It is like a non EASA145 company issuing EASA-1 forms, by renting the printing facility of a nearby EASA145 company. I got hammered here some years ago for saying this was pretty worthless, but the same guy then emailed me saying he does exactly that! Because he cannot afford his own 145, so a bunch of them share somebody’s 145…

The system is as good as the people operating it. In reality your best and probably only assurance of genuine parts is that nobody will bother counterfeiting an obscure part. I mean, if you bought a KLN94 on US Ebay, it’s not gonna be a fake, is it Or an APEM milspec toggle switch which is €100 or €10 on Ebay in original packaging (I like those). But a Canon camera battery on Amazon is about 90% likely to be a fake one.

Administrator
Shoreham EGKA, United Kingdom

Peter wrote:

ISO9000. It’s junk

I’m so glad I’m not the only person who thinks that.

Peter wrote:

anally retarded “quality manager”

A few years ago we were the only people in Europe that stocked a particular product that conformed to a new quality standard in Brazil. We had an enquiry from a new customer, who sounded very desperate (so the price went up, of course ). They paid, we shipped the goods. I waited a few days, and called them trying to sell them other (non-Brazilian) products:

  • Customer: “are you ISO9001 certified?”
  • Me: “no”
  • Customer: “ we can’t buy from you then”
  • Me: “that’s odd, because we supplied you last week”
  • Customer: “impossible, we can only buy from ISO9001 certified companies”
  • Me: “it was you I spoke to last week, and here’s your order number”
  • Customer: “no, that could never have happened”
    And so on…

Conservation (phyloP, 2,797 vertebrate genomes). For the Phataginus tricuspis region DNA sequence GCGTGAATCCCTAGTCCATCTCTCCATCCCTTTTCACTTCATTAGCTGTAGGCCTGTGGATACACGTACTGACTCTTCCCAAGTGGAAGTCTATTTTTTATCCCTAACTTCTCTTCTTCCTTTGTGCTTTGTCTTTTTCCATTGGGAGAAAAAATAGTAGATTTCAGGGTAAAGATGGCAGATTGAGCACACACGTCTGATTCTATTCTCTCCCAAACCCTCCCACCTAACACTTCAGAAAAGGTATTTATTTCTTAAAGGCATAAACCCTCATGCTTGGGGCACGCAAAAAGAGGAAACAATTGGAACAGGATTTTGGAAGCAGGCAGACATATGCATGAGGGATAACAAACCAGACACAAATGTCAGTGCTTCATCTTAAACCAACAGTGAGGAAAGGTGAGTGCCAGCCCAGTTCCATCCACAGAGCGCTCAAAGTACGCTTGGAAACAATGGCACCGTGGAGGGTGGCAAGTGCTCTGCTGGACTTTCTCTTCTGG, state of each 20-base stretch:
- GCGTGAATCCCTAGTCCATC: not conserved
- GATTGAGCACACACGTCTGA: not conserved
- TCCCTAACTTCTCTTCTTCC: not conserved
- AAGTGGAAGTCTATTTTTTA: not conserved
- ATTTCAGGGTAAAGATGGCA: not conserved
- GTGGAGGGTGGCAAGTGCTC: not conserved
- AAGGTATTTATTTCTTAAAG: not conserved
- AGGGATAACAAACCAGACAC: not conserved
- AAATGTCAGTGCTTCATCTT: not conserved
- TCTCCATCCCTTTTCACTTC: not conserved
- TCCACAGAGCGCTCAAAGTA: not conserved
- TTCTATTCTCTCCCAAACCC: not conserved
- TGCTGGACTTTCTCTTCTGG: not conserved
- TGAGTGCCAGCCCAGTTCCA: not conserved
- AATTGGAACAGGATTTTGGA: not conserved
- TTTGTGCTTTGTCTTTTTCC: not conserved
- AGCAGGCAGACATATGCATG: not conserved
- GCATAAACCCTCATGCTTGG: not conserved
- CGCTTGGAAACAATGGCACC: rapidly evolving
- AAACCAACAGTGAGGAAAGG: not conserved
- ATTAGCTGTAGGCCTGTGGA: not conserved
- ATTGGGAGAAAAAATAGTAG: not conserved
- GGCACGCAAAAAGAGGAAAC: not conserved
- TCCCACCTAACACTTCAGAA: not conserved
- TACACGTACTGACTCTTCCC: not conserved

EGHP-LFQF-KCLW, United Kingdom

The funny bit is when you (the mfg) don’t have ISO9000 so somebody who wants it buys your product via an ISO9000 stockist. We’ve had loads of that over the years.

This happens in aviation too. You can get an 8130-3 from some US parts stockist, covering a pile of bits, some of which they bought from non-145 manufacturers. And same in EASA-world; I posted loads of dodgy CofCs here over the years, like that 1968 p-clip – example. A CofC issued by a stockist is even more worthless than one issued by a manufacturer. As previous link shows, the stockist business is rife with old parts which were bought up from stocks from gone-bust airlines and which are sold simply as brand new.

The problem with us getting cynical like this is that it p1sses off everybody who works in the trade – because their livelihood relies on it. Then they go on strike and stop posting

Administrator
Shoreham EGKA, United Kingdom

I just did a certificate of conformity at work. In this case, creating your own means your customer doesn’t find out who your supplier is

The only ones I know are 2cv handbrake Robin flap lever and 2cv door lock Robin canopy lock, but there must be millions

EGHP-LFQF-KCLW, United Kingdom

You are now eminently qualified to start a 145 company

Administrator
Shoreham EGKA, United Kingdom